Saccharomyces cerevisiae C-type cyclin Ume3p/Srb11p is required for efficient induction and execution of meiotic development.
The yeast C-type cyclin Ume3p/Srb11p and its cyclin-dependent kinase partner Ume5p/Srb10p repress the transcription of several genes required for meiotic recombination or meiosis I nuclear division. To relieve this repression, Srbllp is destroyed early in meiosis, prior to the first meiotic division. This report identifies two roles for Srb11p in regulating meiotic development. First, SRB11 is required for the normal exit from the mitotic cell cycle prior to meiotic induction. Specifically, mutants lacking SRB11 (srb11delta) uncouple bud growth from chromosome segregation, producing small buds with nuclei. The bud growth defect is most likely due to the failure of srb11delta mutants to reestablish polarized actin fibers at the bud tip following exposure to sporulation medium. Second, Srb11p is required for the efficient execution of meiosis I. srb11delta mutants either exhibited a delay in performing meiosis I and meiosis II or skipped meiosis I entirely. This meiotic defect is not due to the activation of the recombination or spindle assembly checkpoint pathways. However, the expression of several meiotic genes is delayed and reduced in the mutant strains. These results suggest a positive role for Srb10-Srb11p in regulating the transcription program. This model is supported by the finding that overexpression of the meiotic inducer IME2 partially restored the ability of srb11 mutants to perform meiosis I. In conclusion, these findings indicate that Srb11p is required for both entry into and execution of the meiotic program, thus describing multiple roles for a C-type cyclin in the regulation of a developmental pathway.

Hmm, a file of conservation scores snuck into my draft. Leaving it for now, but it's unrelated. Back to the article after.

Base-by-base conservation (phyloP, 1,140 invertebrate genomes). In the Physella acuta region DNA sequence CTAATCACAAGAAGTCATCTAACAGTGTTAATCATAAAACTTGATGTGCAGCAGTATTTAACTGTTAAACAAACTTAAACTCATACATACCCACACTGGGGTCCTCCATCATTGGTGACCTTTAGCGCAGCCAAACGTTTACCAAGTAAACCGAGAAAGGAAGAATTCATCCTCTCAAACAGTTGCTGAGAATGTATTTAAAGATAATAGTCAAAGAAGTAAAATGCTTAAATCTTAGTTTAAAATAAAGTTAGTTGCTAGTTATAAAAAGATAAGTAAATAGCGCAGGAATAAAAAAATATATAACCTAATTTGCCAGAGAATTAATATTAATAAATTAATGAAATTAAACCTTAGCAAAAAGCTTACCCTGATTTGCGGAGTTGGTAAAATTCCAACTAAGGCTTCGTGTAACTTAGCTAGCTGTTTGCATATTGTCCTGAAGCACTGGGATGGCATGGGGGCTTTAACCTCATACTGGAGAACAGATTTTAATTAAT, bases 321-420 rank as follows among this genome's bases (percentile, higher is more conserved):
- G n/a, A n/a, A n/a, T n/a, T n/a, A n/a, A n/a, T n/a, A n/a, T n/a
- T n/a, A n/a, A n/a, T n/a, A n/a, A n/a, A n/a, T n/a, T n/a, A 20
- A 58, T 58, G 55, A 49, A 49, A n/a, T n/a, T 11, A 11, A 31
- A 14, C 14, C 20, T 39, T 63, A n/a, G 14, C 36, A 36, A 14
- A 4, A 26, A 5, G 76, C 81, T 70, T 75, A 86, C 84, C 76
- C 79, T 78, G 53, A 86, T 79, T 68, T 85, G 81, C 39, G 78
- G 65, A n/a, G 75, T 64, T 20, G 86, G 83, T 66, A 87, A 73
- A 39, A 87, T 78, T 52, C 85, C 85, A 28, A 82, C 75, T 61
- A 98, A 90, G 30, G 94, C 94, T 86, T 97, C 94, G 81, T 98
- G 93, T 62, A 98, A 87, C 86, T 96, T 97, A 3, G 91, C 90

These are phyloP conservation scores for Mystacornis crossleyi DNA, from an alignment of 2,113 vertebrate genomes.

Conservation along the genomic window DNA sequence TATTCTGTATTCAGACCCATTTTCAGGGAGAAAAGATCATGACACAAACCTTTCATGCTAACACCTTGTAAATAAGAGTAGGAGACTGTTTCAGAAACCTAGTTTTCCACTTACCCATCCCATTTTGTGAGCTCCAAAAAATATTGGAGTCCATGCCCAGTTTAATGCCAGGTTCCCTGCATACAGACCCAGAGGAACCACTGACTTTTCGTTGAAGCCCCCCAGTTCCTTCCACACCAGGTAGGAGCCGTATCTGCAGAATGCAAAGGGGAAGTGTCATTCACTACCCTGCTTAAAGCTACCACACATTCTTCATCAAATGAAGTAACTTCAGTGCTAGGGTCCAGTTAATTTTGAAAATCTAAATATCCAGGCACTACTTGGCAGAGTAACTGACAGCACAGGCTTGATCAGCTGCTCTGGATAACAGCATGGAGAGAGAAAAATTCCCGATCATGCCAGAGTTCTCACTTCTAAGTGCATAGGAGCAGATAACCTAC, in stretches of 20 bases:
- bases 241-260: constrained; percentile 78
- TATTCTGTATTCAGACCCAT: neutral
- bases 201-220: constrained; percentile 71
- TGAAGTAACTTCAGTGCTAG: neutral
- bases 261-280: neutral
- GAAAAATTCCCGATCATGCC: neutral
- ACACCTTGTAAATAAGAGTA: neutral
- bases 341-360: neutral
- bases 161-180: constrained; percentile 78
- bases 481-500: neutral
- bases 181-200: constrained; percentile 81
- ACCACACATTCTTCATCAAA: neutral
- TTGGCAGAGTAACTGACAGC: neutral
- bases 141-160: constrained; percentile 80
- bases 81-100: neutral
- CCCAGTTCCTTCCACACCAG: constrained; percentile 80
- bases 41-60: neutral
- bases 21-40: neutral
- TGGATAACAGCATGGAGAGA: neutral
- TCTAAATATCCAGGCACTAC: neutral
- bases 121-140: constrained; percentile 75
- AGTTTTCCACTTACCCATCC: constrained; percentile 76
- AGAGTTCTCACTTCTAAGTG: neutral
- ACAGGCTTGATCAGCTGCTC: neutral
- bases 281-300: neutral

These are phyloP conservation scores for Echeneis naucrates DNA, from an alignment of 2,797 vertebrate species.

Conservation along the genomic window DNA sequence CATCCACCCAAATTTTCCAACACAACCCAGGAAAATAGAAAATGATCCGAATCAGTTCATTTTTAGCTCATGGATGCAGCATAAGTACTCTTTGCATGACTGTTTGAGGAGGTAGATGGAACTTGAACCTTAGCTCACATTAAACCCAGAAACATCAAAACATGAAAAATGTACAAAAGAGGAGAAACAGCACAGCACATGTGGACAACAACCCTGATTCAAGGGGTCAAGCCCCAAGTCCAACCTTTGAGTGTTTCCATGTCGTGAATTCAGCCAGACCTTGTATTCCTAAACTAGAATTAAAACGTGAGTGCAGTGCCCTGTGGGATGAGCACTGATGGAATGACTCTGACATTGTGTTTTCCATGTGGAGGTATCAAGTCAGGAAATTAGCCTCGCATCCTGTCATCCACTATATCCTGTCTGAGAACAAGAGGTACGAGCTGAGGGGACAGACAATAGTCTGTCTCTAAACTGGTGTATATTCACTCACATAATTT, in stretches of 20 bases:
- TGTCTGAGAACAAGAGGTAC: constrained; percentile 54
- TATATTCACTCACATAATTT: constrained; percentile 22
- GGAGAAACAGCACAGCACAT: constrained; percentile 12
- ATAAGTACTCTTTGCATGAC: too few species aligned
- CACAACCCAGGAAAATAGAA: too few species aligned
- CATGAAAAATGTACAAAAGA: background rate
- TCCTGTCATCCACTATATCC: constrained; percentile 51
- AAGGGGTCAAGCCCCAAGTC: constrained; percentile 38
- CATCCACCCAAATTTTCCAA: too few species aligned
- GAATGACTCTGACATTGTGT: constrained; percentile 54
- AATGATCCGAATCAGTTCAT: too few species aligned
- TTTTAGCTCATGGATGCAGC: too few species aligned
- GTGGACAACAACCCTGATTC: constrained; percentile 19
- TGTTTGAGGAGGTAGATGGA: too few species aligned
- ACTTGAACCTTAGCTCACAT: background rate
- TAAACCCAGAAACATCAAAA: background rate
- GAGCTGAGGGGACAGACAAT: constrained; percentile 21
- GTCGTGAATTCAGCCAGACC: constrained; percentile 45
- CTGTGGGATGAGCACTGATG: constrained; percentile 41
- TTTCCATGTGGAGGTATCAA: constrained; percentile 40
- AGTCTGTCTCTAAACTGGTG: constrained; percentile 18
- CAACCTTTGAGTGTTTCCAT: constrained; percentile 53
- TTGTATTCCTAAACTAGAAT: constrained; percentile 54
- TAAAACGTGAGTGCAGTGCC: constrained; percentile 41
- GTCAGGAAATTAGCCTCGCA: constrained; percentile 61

SciCrunch is a data sharing and display platform. Anyone can create a custom portal where they can select searchable subsets of hundreds of data sources, brand their web pages and create their community. SciCrunch will push data updates automatically to all portals on a weekly basis. User communities can also add their own data to scicrunch, however this is not currently a free service.